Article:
Published: 27 June 2018
Author: Michael Burdess
Who lodges a WorkCover claim?
We see people on a regular basis who are unsure whether a WorkCover claim has been lodged or think that a claim has been lodged when it hasn’t. Here are some quick rules to help you out when you’ve been injured at work but are unsure about making a claim.
You need to have signed a claim form to make a claim
Here’s a really simple rule. If you haven’t signed a claim form (pictured below) then you haven’t made a claim. A WorkCover claim form has a blue front cover and two interior pages that need to be completed and signed by you. If you are unsure where to get a claim form or what to write in it, we can help.
A WorkCover certificate is not a “claim”
People often mistakenly believe that because their doctor has provided them with a WorkCover certificate that they have a WorkCover claim. If you submit a WorkCover certificate without having lodged a claim first, you are not going to get very far. Securing a WorkCover certificate is an important step, but it’s only one part of a two-step process.
Medical certificates aren’t WorkCover certificates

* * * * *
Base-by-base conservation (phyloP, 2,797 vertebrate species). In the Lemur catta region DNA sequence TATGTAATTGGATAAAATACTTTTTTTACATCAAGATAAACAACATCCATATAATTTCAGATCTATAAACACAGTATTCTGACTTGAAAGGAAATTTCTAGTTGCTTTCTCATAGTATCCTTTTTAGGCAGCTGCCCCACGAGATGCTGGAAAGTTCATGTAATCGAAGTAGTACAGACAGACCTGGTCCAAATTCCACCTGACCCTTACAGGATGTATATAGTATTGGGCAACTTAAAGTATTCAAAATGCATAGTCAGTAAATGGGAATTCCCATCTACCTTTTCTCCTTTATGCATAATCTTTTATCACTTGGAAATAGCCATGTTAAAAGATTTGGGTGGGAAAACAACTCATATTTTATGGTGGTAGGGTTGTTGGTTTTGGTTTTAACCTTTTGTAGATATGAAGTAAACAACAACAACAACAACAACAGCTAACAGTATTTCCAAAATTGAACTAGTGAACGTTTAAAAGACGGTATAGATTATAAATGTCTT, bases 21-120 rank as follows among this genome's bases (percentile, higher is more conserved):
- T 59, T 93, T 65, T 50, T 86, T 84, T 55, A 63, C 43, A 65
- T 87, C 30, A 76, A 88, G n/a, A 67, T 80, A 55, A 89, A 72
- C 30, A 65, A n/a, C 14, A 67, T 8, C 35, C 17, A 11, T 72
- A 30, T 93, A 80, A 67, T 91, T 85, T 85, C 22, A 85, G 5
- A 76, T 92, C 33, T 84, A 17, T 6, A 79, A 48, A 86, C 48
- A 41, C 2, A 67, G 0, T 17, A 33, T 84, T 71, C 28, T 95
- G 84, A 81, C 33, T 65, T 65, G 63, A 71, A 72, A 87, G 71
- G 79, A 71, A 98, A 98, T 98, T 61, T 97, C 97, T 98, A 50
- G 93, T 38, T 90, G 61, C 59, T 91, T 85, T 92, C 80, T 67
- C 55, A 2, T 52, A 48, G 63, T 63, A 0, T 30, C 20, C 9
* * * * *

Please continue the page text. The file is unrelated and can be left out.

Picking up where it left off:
It’s important you know the difference between a standard medical certificate and a WorkCover certificate of capacity. The first page of a WorkCover certificate looks like this:
If you don’t get a WorkCover certificate, the insurer managing the claim will not have an obligation to pay you.
Your medical bills or wages being paid doesn’t mean that you have an accepted claim
Employers are entitled to pay medical expenses whether or not a claim is accepted. They could also be paying your wages even though you haven’t lodged a claim. You need to keep this in mind, as you may assume you have made a claim, but in reality, you haven’t.
The team at Stringer Clark can also assist in lodging a claim on your behalf or checking with WorkCover whether your claim has been lodged or accepted.